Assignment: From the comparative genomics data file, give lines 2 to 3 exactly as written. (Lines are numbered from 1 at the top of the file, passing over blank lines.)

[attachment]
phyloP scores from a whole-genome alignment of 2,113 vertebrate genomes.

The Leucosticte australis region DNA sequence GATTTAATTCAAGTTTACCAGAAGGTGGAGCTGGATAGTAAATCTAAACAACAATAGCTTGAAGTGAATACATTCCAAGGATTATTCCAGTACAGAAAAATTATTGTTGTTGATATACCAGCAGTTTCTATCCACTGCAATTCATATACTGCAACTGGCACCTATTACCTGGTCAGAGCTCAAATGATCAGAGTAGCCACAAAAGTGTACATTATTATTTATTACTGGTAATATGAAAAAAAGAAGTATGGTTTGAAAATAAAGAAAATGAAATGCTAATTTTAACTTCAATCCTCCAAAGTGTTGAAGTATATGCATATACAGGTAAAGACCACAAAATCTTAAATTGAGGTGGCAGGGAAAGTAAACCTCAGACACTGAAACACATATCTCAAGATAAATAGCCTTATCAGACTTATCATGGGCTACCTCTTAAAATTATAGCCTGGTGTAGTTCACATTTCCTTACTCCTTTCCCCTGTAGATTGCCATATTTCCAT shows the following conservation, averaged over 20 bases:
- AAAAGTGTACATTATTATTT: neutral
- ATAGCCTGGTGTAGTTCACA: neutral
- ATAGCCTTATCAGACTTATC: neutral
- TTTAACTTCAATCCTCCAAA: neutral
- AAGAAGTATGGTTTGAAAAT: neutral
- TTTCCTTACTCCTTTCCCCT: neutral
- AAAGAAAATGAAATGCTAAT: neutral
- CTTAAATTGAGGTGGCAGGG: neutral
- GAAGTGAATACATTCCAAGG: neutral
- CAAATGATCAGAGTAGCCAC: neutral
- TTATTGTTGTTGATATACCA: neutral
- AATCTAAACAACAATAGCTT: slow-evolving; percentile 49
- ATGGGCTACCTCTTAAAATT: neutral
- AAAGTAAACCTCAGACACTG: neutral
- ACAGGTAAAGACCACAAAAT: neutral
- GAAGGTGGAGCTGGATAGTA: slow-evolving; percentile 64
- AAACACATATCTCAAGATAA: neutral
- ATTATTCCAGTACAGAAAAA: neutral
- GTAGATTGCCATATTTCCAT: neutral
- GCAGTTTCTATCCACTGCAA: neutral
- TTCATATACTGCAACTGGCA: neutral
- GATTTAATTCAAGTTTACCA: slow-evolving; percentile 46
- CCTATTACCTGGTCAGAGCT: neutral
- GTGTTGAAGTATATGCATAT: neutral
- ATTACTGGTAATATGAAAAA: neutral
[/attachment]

The Leucosticte australis region DNA sequence GATTTAATTCAAGTTTACCAGAAGGTGGAGCTGGATAGTAAATCTAAACAACAATAGCTTGAAGTGAATACATTCCAAGGATTATTCCAGTACAGAAAAATTATTGTTGTTGATATACCAGCAGTTTCTATCCACTGCAATTCATATACTGCAACTGGCACCTATTACCTGGTCAGAGCTCAAATGATCAGAGTAGCCACAAAAGTGTACATTATTATTTATTACTGGTAATATGAAAAAAAGAAGTATGGTTTGAAAATAAAGAAAATGAAATGCTAATTTTAACTTCAATCCTCCAAAGTGTTGAAGTATATGCATATACAGGTAAAGACCACAAAATCTTAAATTGAGGTGGCAGGGAAAGTAAACCTCAGACACTGAAACACATATCTCAAGATAAATAGCCTTATCAGACTTATCATGGGCTACCTCTTAAAATTATAGCCTGGTGTAGTTCACATTTCCTTACTCCTTTCCCCTGTAGATTGCCATATTTCCAT shows the following conservation, averaged over 20 bases:
- AAAAGTGTACATTATTATTT: neutral